My 26th birthday caused something inside of me to change. Granted, I’m still me, but I had a pivotal moment in which I realized my own worth and how far I had come, and it made me cry. It was a beautiful cry, like I was shedding a layer of myself — a layer consumed with self-criticism and self-doubt. I felt exhilarated, liberated, like a whole new wave of confidence and self-esteem was taking over me. I felt deeply proud of myself for starting a business I’d been dreaming about since college, for no longer sleeping with a man who took advantage of my sweetness and left me jaded for two years, for making genuine friends with whom I share passions and interests, who love and support me, and who I love, too. But most importantly, above everything else, for coming out of my abusive relationship with alcohol. I knew the change in itself directly correlated to all the other positives in my life, like starting What’s In Your Box?. It was a revelation that was truly an out of body experience and manifested in the form of some beautiful tears.
Twenty days after my birthday, I met somebody. He was a friend of a friend who saw a WIYB subscription box on the table at her apartment and was instantly intrigued. Being a past Student Health Advisor in college, he was curious to learn more about the box and started asking questions. My friend told him all about the monthly service and my background as an entrepreneur, to which he replied, “So you know the girl who started this? I want to meet her.” On February 27th, we did just that. I went into the meetup with the mindset of it being strictly about business, but in the hours leading up to it, got a funny feeling it was going to be something different than I had expected.
Collin and I spent the first two hours of knowing each other talking about my business, feminism, and the landscape of sex education today. I was shocked by how able I was to be completely myself around this new person. What a spectacular feeling it was — letting my guard down and being rewarded with good conversation. The time we spent hanging out in the weeks to come consisted mostly of drinking tea and continuing our talks — many of which revolved around WIYB. It was four weeks before Collin and I had sex (which was new to me — I usually have sex the same night I meet the person), and it was also the same night we confessed our love for each other. Four weeks — that’s all it took for me to experience the most honest progression of feelings I had experienced in my entire life.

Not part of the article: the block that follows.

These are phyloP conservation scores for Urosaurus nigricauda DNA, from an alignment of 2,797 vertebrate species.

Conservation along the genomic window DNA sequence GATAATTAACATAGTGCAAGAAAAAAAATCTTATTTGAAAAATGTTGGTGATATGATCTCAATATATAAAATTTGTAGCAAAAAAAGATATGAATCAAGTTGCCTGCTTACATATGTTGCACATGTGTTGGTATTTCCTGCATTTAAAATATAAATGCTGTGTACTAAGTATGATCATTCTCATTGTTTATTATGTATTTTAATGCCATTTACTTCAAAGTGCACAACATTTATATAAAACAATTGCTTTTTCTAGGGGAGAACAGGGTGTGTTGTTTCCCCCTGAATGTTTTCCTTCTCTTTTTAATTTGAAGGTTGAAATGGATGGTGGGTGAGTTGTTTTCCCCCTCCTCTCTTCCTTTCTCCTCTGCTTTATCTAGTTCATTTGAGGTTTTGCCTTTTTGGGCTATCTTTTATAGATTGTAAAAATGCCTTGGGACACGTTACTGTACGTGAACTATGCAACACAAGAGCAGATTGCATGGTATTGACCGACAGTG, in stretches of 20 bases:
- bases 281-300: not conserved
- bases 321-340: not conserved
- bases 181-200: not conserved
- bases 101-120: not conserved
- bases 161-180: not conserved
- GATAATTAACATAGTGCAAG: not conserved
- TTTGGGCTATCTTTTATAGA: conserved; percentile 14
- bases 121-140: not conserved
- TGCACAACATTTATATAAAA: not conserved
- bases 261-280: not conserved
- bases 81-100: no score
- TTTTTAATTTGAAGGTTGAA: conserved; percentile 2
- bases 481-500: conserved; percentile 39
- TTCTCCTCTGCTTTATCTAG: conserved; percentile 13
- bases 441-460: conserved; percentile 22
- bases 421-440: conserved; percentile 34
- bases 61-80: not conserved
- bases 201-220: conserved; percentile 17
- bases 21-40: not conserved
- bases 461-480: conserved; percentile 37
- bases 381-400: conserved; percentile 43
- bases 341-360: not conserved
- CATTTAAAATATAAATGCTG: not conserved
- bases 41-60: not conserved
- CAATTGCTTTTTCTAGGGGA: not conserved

Five months later, and here I am writing this essay on self-esteem, and how it changed my entire world. I believe that my Nana up in Heaven had something to do with all this, too, but mostly, it was my major life changes in reconciling my relationship with alcohol and launching my sex-positive business that were the catalysts for my newfound self-esteem. And with my newfound self-esteem, so many other aspects of my life have improved, too. Just as alcohol had directly impacted my potential, passions, relationships and confidence, the absence of using it as a crutch directly impacted those things, too.
My life is not perfect, nor do I ever expect it to be, but I am so happy today to have my business, my blog, my subscribers, my growing team, my family, my friends, my partner, my health, my hobbies, the community of empowered women in which I thrive, and productive relationships overall. For all of these things, I am eternally grateful.
Christine Long is the Founder of the sex positive monthly subscription box and social platform, What's In Your Box?. She is an advocate for healthy sexuality and self-empowerment, writing and curating content for her blog – Sex, Feels & Feminism – as well as providing women with an affordable, convenient and comfortable new means to explore their bodies freely without stigma or shame. Follow her on Instagram at @whatsinyourbox_ and @christinenlong.
Bianca Ng is a Brooklyn-based designer, illustrator, and writer who’s obsessed with typography, imperfections, and the female psyche. She frequently experiments with analog processes. When she's not getting her hands dirty, she's discovering the best cheap bites in NYC, in bed with a book, or working with The Design Kids. Her work was featured in the Type Directors Club. Check out her work at bianca-ng.com and shop at society6.com/biancang. You can find her on Instagram @bng.design.
More from BUST
This essay is shared in collaboration with It's Not Personal, a growing anthology and collective that creates opportunities for women to share their dating experiences in a positive environment. The project aims to progress society's conversations around singlehood, relationships and everything in between. For more information, be sure to follow It's Not Personal on Instagram join the Facebook group, and send art and writing submissions to email@example.com.